The potential to connect large-scale agriculture, transportations systems and highways is enormous, imagine a future where highway lanes adapt to traffic flow or roads are designed to serve speeding autonomous vehicles. Business and government application for The IoT is equally compelling. Advertising will connect to marketing via billboards, smart factories and telecommuting support systems and there is great hope The IoT will improve traffic management, collect tolls, apply congestion penalties and establish smart parking space management.

But wait, it also does julienne fries! Just kidding, moving beyond the Popell Chop-O-Matic jokes; there will be no turning back on The Internet of Things for three reasons:

1. COST: Connecting to the internet used to be very expensive, now it’s cheaper and easier and this enables more things to be intelligent. A parking meter can now be part of an intelligent city for just a few dollars
2. BIG DATA AND ANALYTICS: Dumb devices from the past have finally found their voice and they’re telling us things we need to know to make smarter decisions.
3. FINANCIAL: The industrial Internet of Things has the potential to fundamentally move society in a very good direction by developing connected systems that only work when they need to

The applications for The IoT in the architectural and design industries is staggering, a point driven home when I relived my early days as an architect and visited floor 3 of The Merchandise Mart in Chicago. Floor 3 is office furniture stomping grounds and after a quick stroll and peruse of the major American manufacturers it was clear they are all over this. Chairs were chatting to worksettings and furniture enclosures talked to lights.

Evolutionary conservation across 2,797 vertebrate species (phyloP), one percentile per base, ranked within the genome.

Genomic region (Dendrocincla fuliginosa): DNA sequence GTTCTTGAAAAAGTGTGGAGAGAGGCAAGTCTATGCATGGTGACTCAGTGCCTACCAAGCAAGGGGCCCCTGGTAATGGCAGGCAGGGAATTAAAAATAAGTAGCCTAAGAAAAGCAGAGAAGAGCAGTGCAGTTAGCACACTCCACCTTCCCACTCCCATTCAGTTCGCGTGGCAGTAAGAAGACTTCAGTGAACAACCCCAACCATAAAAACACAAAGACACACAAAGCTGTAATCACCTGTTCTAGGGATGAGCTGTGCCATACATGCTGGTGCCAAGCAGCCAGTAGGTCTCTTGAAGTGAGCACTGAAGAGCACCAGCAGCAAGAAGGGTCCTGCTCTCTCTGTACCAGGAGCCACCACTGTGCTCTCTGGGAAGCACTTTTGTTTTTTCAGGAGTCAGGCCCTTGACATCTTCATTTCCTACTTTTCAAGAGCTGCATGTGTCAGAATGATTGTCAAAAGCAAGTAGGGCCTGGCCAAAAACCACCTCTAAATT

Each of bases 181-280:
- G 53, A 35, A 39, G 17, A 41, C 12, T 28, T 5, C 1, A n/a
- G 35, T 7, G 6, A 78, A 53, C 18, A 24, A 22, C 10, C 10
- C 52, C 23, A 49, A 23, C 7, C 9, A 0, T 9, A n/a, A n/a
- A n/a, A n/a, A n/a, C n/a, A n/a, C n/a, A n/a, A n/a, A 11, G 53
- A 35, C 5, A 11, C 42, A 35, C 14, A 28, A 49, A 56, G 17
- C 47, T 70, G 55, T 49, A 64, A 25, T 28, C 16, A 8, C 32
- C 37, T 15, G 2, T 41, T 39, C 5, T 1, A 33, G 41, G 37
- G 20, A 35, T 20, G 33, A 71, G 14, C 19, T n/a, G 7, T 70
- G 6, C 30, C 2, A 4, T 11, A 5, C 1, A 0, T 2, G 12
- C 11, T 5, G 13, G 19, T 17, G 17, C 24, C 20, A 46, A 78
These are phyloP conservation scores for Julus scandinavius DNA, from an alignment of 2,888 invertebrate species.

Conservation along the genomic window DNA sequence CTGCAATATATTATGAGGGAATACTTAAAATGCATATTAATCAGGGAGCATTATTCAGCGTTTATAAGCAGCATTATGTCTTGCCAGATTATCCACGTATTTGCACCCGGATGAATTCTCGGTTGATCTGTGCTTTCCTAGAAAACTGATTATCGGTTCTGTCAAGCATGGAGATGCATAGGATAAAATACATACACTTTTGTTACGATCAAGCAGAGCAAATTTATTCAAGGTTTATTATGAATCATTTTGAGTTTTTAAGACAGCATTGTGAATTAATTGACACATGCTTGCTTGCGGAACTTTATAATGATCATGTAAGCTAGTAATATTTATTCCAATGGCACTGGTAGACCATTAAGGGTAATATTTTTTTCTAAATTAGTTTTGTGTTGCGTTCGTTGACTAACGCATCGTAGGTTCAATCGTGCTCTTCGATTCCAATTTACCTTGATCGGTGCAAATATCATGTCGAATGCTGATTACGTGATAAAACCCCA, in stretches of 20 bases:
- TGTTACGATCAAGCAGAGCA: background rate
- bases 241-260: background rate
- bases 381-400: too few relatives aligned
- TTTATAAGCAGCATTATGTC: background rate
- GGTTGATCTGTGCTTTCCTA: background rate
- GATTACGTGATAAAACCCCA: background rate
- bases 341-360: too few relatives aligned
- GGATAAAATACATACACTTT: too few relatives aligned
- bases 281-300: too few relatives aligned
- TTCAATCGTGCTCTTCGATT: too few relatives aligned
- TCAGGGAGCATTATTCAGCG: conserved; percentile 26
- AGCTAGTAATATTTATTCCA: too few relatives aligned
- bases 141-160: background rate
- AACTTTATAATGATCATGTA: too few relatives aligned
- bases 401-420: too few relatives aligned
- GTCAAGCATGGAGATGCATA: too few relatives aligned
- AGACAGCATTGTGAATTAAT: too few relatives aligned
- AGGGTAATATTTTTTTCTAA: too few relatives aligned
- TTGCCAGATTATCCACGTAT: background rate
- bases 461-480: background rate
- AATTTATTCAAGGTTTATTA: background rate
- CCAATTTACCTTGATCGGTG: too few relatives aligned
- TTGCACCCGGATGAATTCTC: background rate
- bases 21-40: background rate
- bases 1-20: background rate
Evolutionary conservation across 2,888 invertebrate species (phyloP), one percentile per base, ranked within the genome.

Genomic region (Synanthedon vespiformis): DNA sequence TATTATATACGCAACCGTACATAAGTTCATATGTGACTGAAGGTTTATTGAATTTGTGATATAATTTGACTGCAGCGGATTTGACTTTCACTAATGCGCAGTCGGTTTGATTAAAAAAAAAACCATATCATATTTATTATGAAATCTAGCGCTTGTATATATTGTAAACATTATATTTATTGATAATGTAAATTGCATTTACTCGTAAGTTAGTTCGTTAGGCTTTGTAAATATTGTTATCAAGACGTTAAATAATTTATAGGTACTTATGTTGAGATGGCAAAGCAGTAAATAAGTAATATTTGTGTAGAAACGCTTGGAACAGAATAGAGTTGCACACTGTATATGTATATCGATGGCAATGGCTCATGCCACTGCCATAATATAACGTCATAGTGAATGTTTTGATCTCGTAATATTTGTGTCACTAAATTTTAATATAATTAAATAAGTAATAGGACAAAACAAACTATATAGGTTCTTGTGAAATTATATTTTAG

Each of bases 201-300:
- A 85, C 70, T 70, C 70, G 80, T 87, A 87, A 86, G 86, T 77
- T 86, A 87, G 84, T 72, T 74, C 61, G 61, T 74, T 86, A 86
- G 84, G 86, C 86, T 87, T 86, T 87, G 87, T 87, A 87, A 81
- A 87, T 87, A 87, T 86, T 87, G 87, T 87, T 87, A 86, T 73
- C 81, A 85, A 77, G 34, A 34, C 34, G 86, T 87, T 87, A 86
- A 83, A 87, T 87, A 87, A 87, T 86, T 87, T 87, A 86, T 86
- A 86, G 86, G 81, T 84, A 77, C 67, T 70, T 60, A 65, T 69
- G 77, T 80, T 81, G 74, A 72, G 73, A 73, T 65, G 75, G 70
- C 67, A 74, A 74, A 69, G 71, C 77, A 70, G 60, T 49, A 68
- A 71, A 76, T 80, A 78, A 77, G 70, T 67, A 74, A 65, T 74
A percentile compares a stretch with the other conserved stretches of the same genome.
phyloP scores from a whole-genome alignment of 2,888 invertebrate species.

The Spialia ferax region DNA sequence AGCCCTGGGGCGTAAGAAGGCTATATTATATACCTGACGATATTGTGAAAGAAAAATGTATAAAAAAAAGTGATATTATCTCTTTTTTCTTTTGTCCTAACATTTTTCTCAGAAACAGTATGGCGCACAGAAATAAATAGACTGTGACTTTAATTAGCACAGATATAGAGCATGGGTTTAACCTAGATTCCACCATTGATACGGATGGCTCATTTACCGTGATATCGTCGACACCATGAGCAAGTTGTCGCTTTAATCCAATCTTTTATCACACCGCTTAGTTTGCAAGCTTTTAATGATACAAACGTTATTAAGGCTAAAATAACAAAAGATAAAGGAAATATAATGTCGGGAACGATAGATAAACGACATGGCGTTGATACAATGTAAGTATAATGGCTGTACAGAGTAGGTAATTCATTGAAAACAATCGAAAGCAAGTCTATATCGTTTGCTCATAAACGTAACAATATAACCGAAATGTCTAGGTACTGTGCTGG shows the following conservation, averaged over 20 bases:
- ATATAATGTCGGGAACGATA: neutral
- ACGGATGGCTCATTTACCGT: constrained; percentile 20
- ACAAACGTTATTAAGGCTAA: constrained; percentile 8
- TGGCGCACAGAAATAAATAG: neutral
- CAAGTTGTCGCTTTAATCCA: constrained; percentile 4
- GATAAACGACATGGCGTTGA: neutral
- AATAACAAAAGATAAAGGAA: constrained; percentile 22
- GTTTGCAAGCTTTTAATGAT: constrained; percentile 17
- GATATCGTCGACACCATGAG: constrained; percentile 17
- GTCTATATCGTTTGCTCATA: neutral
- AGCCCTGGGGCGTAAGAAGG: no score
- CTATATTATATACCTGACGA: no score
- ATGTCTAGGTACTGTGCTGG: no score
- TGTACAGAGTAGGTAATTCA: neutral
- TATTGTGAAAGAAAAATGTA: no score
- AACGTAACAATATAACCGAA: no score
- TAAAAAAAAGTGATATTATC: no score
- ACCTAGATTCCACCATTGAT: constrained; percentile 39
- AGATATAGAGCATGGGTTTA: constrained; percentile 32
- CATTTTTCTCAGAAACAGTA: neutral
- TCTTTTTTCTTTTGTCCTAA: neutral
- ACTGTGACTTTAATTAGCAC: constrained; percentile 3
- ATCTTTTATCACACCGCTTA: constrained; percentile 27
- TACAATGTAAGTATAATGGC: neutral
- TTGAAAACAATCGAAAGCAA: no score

The obvious question that comes to mind when contemplating The IoT is how this new dialogue between things is going to make us feel? Will we be left out and isolated like we’re in a foreign country and can’t understand the language, or worse like we’re back in grammar school being snubbed by the popular kids? More importantly, when everything around us is smart will it force us to acknowledge how dumb and lacking in purpose some of us are, the Kardashians spring to mind?

Having worked with many organisations struggling with the complex emotional issues of transforming work styles, I can imagine The IoT will wreak absolute havoc in the corporate realm where control freaks and micro managers abound. If middle managers had a tough go at mobile working and felt inconsequential as a result, imagine how The IoT will make them feel. First we take away their ability to manage by wandering around and now they won’t be required to control other aspects of work experience.

Once again technology is forcing us to envision a new world where the physical and the virtual merge and objects have the ability to be intelligent and networked. Creating organisational dynamics and business models that transform these visions into reality and capitalize on their potential will be one of the future’s key challenges and with that comes an even greater need for workplace designers to appreciate and be conversant in the complex interactions and dependencies of space, people and technology.

Alder, Emily 2013, ‘Here’s Why ‘The Internet Of Things’ Will Be Huge, And Drive Tremendous Value For People And Businesses’, accessed 17 July 2014

Bell, Donald 2013; ‘Failed Tech Fads’. accessed 21 August 2014.
‘British Airways Begins Testing ‘Happiness Blankets’ 2014, accessed 20 August 2014
Ferber, Stefan 2013; ‘How the Internet of Things Changes Everything ’ accessed 17 July 2014
Nusca, Andrew 2013, for Between the Lines, ‘The Internet of Things is ‘fundamentally about economic value’ accessed 17 July 2014,
Watson, Carlos 2014, ‘The New New Thing: The Internet of Things’, accessed 17 July 2014,